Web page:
Prototype Modeler - July 1986 - Page 36 Prototype Modeler - July 1986 - Page 37 Prototype Modeler - July 1986 - Page 38

    Page 37: Harriman coach 2101 has just received a cosmetic overhaul at the 4th Street coach yard in San Francisco. New paint and a freshly tarred roof will ensure a few more years of leak-proof service. Date: Dec. 24, 1980; the car was built in 1924. A second batch of bilevels, this time from American Car & Foundry (but built to the specs of the first P-S cars), arrived in 1957. The 21 cars were numbered 3710-3030. Meanwhile, the Harrimans, most of which had been built in 1924, were being retired, although some would remain in service unbelievably to 1985! A final batch of smooth-side bilevels, Nos. 3731-3745 (15 cars), arrived in 1969 from Pullman-Standard. This batch differed from the first two in that they had a solid gray paint scheme, fluorescent lighting and green-tinted windows. The earlier bilevels were delivered in the two-tone gray so-called "Lark" paint scheme, which was also applied to the Harrimans for a time. In addition, the earlier bilevels had incandescent lighting and clear windows. By 1973 all rolling stock wore the conservative solid dark gray scheme.

    Steam-generator-equipped GP9's Nos. 3186-3196 supplemented the Trainmasters as well as later diesel power that replaced the Trainmasters. These passenger Geeps were delivered with dual controls for bi-directional operation, thus they had SP's red "wing" design on each end. After they were rebuilt in the mid-1970's with single controls, the red emblem appeared only at the "front" (short hood in SP practice) end. Of note was Geep 3187, which was an ex-Texas & New Orleans unit and was the unit repaint ed into an experimental blue/gray/red Caltrain scheme in 1982. Before rebuild, the Geeps carried the Nos. 3000-3010. Rarely photographed was one ex-St. Louis-Southwestern (Cotton Belt) FP7, No. 6462 (ex-SSW 306), which worked commute service into the 1970's.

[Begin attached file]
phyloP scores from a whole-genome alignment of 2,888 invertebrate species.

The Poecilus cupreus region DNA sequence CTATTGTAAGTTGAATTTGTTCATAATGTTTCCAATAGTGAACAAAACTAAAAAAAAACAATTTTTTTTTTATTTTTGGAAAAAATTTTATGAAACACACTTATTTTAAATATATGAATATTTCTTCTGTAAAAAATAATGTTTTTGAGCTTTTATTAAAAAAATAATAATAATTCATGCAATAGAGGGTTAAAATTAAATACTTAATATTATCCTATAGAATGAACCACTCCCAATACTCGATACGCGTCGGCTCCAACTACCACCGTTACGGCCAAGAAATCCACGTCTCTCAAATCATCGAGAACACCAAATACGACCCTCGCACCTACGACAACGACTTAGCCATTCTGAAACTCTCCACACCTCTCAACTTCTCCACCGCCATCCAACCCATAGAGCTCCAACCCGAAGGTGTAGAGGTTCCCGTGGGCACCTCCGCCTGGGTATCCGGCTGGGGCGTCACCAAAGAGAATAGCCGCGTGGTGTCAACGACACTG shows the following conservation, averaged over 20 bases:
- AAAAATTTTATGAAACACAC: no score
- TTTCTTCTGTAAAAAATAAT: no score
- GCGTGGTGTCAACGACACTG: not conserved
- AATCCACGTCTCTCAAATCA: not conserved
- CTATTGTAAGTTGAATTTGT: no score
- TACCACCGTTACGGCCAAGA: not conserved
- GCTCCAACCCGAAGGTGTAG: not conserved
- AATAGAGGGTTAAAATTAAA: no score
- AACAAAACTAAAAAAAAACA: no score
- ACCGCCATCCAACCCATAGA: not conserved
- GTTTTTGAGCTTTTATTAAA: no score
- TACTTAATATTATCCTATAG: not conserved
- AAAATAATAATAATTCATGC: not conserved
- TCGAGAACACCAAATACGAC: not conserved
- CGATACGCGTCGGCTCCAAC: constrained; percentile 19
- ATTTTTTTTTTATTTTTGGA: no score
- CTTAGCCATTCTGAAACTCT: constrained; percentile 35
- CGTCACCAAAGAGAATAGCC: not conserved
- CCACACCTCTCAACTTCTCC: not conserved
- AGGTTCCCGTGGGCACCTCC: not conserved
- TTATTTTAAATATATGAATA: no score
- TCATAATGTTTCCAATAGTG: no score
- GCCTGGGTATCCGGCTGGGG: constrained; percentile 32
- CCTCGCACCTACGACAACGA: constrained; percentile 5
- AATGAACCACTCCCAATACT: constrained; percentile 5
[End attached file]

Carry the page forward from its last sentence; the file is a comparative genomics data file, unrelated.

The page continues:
The demise of the Trainmasters was hastened by ten SDP45's (Nos. 32003209, delivered in 1967) and three GP40P's (3197-3199, built in 1974). Initially the SDP45's worked SP's intercity passenger trains, such as the Coast Daylight and Cascade. The units continued to haul SP-operated Amtrak trains after 1971, but by early 1975 they had been completely relegated to commute service. The SDP's and the GP40P's-the latter had been ordered specifically for commute operations spelled the end of the Trainmasters in February 1975. Incidentally, GP40P 3197 wore Bicentennial colors from 1975 into the 1980's. All other units, of course, wore SP's durable gray-and red scheme with white lettering and numbers.